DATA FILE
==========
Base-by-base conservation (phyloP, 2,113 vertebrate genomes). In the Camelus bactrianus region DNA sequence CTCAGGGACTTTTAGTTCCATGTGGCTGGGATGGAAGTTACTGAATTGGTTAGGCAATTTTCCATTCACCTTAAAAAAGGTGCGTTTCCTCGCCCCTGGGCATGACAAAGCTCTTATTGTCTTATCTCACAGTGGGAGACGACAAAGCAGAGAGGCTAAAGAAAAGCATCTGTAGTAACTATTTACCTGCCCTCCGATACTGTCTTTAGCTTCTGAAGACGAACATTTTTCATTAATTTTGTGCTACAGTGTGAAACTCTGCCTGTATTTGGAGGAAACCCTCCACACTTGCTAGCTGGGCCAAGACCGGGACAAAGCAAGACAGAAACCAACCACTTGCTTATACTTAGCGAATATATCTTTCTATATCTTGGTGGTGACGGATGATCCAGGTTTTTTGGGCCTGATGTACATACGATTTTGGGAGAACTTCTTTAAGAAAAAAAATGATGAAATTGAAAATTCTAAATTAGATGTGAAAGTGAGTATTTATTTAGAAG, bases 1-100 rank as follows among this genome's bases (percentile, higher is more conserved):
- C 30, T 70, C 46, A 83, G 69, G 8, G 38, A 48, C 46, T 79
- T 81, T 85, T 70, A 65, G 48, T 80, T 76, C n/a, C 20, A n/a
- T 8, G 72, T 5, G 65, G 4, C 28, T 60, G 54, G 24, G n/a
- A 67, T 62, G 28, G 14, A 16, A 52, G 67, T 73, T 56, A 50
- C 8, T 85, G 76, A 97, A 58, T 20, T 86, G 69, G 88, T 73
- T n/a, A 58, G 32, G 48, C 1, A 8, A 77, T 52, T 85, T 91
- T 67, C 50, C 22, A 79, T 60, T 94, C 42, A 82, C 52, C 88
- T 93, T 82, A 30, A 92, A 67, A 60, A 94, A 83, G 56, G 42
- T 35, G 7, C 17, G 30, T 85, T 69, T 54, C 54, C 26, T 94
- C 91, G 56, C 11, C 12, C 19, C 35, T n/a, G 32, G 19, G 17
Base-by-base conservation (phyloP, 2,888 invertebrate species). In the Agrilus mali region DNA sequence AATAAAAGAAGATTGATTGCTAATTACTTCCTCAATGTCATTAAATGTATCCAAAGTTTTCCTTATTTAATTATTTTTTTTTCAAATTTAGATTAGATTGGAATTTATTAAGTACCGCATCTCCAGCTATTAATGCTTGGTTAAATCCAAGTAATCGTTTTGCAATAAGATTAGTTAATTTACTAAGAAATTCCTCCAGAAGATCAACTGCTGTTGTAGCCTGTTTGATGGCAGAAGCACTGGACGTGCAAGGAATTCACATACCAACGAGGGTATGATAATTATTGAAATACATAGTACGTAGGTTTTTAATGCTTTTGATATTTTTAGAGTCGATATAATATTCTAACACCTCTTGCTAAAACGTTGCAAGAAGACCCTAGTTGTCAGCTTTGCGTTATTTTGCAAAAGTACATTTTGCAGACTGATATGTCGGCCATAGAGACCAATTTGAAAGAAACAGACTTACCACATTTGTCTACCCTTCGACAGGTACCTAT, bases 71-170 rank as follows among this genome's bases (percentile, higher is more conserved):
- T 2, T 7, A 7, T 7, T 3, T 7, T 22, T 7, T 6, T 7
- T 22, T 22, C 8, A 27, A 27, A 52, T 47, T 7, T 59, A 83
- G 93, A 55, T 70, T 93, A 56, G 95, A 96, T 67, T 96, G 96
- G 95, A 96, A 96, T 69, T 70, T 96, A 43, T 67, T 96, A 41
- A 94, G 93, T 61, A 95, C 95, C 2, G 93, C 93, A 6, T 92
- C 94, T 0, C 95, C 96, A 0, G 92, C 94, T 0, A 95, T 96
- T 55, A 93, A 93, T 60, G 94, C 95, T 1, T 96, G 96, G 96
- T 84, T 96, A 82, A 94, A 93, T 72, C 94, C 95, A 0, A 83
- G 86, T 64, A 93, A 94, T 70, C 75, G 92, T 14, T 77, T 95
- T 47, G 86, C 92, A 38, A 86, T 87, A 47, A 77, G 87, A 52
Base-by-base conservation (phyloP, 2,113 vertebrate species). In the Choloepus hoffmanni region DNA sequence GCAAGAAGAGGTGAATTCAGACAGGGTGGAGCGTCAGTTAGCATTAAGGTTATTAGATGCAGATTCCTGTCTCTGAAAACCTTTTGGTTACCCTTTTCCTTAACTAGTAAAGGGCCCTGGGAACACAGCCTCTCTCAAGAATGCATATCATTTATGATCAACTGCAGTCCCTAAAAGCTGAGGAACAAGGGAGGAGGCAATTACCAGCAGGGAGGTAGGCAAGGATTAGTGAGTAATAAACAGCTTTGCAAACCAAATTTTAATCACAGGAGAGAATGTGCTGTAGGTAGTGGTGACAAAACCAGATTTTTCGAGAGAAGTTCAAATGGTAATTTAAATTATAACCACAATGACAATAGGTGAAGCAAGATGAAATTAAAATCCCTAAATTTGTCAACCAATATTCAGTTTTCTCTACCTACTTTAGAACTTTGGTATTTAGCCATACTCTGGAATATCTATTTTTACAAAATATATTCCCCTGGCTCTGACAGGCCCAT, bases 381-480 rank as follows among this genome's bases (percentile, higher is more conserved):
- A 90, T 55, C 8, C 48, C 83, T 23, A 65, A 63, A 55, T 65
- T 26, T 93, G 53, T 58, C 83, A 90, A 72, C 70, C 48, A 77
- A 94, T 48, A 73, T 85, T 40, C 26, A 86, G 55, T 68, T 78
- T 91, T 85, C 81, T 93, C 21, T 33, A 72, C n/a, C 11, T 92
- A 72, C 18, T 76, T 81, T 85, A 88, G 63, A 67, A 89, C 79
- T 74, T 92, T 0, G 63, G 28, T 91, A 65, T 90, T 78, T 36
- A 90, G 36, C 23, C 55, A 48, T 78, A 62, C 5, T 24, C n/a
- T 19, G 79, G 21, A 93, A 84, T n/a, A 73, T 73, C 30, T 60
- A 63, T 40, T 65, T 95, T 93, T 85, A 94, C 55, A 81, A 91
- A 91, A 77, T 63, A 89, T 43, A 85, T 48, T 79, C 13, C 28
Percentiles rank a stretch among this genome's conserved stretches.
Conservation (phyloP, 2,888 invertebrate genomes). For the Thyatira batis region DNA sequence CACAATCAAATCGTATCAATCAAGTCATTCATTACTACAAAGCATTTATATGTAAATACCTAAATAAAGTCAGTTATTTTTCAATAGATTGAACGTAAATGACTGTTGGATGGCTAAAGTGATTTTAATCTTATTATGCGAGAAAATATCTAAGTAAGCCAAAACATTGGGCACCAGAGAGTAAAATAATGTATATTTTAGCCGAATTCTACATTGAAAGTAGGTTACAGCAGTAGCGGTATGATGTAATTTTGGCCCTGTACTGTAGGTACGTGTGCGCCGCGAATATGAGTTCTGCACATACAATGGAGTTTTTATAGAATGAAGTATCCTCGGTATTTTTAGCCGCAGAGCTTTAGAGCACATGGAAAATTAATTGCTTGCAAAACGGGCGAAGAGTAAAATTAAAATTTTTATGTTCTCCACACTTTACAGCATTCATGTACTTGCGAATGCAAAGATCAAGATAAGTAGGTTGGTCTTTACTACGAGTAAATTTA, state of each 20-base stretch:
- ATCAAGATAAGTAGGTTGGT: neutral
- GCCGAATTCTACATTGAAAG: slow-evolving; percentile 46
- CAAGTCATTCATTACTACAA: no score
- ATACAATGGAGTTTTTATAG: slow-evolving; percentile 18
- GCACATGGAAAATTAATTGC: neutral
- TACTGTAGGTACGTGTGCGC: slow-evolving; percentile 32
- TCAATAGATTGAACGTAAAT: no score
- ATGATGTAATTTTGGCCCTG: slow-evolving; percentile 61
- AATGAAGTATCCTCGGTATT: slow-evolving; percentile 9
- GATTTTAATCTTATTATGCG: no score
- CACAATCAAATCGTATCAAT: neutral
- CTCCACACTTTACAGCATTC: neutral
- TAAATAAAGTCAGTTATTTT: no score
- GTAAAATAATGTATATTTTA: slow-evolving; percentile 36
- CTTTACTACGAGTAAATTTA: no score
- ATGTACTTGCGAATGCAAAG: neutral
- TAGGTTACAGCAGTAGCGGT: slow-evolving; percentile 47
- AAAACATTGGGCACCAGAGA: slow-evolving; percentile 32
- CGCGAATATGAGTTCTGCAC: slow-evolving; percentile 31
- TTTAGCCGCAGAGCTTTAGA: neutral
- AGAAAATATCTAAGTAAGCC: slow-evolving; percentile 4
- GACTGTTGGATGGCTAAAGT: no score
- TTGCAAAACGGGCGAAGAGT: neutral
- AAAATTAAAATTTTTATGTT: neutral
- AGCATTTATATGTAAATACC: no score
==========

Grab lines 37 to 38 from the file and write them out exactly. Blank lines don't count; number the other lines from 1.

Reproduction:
- GCCGAATTCTACATTGAAAG: slow-evolving; percentile 46
- CAAGTCATTCATTACTACAA: no score